Just an Athlete

Everyone experiences different life situations that teach valuable lessons and push them to be the best versions of themselves. We’ve all undergone something a little uncomfortable, if not many things, that have prepared us to cope with experiences along the way. My family has always been very sports-driven, so I was practically destined to be an athlete. Over the years, I’ve learned being an athlete comes with making sacrifices, sometimes pushing yourself out of your comfort zone, and learning how to train your mind when it’s time to get something done. As well through the years, I have learned it also comes with great responsibility. For the longest time, I truly believed I was just playing sports and enjoying the game. I thought I was just an athlete. I did not realize sports would change and shape me into who I am today and want to be in the future.  


Growing up, from a young age, I participated in the many different sports available to me.  I played softball, volleyball, basketball, tennis, and cross country. However, I never realized that being an athlete didn’t just mean working hard and getting better. There were many aspects of playing sports that taught me lessons that didn’t register until recently. The furthest back I can remember would be when I was nine and played AAU basketball. The pressure is always on, even at that age, but it is especially harsh in travel sports. The anxieties and pressures I have faced while playing sports have been challenging but have pushed me to be a better athlete.  Learning to overcome these situations have strengthened the coping skills I will need later in life.  

Another situation I remember is a volleyball game during my sophomore year when we played our rivals in the district championship. There were hundreds of people there, and the opposing team’s student section was on the balcony shouting at us the entire game. The students were spouting horrible things trying desperately to get in our heads. I remember enduring so much pressure not to make any mistakes and when I did, it felt like I let everyone down. Mistake after mistake, it would leave me hopeless, sometimes wondering why I even played. I can still relive the nervous pregame feelings and the panic when the coach would call me and put me in the game. Looking back, I am so thankful for every single game spent like that. Sports taught me how to lose, how to win, how to work with others, how to overcome anger, and how to push through even the worst games. Still, this has not made me just an athlete.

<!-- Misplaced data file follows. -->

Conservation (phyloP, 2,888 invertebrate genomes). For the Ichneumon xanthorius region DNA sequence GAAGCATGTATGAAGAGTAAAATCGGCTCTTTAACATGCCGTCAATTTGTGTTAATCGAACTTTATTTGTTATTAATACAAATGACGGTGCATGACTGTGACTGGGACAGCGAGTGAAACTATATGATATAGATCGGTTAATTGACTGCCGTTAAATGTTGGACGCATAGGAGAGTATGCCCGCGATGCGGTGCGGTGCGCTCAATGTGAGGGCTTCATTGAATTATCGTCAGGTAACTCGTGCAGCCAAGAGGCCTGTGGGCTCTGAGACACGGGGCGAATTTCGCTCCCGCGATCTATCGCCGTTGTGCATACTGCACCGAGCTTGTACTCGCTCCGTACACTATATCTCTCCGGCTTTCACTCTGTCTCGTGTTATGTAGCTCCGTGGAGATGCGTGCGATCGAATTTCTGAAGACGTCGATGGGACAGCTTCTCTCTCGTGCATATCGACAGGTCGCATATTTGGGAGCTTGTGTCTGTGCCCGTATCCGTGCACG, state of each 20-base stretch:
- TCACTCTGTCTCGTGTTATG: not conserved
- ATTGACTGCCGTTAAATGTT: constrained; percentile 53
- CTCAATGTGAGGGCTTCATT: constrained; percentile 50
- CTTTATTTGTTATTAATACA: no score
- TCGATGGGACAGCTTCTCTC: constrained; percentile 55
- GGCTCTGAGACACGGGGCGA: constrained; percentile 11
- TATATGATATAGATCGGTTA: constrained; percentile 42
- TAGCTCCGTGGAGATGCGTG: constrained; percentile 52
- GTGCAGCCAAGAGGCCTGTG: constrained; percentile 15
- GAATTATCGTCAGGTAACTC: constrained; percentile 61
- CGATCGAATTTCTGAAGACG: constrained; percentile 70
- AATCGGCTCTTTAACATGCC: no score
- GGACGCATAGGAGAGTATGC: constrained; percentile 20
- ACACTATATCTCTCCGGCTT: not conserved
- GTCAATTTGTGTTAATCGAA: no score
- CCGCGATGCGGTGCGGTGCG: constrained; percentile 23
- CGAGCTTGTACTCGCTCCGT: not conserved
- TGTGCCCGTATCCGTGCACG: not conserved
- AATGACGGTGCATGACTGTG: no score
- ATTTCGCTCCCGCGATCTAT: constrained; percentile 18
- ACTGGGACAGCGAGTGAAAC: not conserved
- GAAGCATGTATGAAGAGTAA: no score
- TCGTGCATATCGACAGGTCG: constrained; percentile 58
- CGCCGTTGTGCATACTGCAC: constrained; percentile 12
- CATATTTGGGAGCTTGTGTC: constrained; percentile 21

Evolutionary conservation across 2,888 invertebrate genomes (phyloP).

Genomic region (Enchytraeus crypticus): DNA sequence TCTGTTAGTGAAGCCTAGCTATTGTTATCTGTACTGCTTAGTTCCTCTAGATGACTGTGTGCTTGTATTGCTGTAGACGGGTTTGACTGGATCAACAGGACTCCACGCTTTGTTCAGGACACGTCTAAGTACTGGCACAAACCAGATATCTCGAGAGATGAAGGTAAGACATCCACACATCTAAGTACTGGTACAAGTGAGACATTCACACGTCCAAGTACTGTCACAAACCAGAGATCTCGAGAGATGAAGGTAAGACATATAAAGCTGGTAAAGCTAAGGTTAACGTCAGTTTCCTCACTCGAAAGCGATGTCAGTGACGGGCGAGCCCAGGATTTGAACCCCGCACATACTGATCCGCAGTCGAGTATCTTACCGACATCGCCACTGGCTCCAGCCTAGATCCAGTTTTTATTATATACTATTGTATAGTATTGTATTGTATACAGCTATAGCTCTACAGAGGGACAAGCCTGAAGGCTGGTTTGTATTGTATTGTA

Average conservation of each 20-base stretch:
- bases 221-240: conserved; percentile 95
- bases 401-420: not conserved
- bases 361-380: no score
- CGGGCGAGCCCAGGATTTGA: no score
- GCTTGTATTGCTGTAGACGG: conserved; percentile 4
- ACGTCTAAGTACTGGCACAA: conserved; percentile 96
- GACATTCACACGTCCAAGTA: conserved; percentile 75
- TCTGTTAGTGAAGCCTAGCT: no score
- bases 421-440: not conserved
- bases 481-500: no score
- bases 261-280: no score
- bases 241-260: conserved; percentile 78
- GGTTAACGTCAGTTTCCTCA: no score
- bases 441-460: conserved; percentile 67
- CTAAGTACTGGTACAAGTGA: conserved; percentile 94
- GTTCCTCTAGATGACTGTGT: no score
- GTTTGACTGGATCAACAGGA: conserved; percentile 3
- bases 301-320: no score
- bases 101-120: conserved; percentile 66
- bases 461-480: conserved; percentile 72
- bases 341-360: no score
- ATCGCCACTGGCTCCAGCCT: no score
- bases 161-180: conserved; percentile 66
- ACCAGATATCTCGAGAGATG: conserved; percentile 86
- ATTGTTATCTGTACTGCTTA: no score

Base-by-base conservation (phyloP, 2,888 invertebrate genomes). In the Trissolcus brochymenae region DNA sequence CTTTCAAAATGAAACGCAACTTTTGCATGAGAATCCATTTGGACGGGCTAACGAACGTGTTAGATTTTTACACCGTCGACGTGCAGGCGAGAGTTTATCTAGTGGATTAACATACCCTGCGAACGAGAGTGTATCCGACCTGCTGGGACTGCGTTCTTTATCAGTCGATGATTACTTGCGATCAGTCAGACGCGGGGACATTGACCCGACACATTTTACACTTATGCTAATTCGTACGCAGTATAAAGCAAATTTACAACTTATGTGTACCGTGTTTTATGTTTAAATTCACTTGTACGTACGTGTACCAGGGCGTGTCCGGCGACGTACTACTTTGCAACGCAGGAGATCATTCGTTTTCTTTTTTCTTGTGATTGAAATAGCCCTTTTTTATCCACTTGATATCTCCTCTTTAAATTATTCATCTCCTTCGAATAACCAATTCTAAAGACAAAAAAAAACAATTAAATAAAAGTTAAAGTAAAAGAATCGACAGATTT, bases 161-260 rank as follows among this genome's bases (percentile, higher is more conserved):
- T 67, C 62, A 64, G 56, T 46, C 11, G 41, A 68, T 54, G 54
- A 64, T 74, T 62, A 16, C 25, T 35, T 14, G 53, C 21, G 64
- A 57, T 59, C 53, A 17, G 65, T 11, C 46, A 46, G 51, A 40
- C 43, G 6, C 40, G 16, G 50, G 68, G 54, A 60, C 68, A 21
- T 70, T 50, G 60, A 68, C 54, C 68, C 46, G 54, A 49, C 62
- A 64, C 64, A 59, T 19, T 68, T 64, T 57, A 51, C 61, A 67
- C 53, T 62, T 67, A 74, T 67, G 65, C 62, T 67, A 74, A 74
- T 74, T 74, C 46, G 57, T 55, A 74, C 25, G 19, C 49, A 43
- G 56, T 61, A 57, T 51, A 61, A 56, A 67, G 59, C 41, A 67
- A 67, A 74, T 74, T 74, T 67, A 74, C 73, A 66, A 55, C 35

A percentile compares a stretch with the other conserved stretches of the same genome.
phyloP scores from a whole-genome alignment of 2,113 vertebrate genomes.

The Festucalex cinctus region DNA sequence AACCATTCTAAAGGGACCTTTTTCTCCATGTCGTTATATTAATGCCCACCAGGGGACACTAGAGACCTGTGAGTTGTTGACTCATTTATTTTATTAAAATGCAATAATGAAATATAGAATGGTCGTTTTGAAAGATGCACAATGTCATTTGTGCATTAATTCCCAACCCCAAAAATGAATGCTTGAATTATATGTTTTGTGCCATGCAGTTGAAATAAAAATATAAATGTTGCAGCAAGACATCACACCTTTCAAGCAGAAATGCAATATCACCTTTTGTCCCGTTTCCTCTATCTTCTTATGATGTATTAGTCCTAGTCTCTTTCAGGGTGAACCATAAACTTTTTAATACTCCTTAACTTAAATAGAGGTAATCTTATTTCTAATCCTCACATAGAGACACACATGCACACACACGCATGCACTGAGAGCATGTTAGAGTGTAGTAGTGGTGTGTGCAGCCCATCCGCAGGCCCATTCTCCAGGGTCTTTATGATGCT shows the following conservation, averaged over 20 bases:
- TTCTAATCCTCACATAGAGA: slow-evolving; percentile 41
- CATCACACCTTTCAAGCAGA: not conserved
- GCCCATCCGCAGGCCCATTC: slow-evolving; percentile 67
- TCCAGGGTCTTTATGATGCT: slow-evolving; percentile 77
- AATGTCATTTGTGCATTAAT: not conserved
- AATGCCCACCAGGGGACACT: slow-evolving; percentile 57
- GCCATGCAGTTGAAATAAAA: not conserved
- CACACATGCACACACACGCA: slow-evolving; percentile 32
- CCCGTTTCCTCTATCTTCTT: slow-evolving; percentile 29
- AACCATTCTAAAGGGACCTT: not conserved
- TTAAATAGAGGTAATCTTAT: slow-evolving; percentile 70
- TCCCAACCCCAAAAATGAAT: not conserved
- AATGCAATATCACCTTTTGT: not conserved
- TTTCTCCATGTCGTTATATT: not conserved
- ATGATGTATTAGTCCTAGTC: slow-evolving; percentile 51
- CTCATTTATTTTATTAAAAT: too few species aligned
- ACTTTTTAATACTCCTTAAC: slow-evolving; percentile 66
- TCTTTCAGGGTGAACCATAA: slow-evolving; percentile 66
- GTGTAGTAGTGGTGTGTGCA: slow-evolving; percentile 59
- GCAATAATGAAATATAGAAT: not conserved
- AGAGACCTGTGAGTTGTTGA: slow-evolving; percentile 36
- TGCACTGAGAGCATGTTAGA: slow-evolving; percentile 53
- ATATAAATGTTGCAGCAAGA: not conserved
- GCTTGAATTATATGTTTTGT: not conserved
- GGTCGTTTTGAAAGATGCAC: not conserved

The challenges of playing sports and the many lessons I’ve learned have sparked my curiosity about human behavior and emotion. I am so interested in solutions to the psychological issues people face, and I want to know about the science behind it. I’m eager to help people learn the same valuable life skills I have learned over the years and overcome any psychological issues they experience and get to the root cause. I want to know why those feelings occur and how they affect people. I am not and will not be just an athlete. I will be a psychologist, and I have the many years of athletic and mental training behind me to thank for that.

I want to study psychology at UT Martin, which is the prime place for me. I know that my parents and I, alone, will not be able to pay for my entire college tuition. I have worked hard in high school by joining clubs, completing several hours of community service, and receiving awards to increase my chances of earning more scholarships. I am so thankful that there are several options at UT Martin for financial aid and many scholarships available to me. My goal is to use any money I get towards a useful purpose and earn the degrees I am striving to reach. I am thrilled to attend Martin next fall and very hopeful; I am prepared to be diligent in my schoolwork and make a difference in my study area.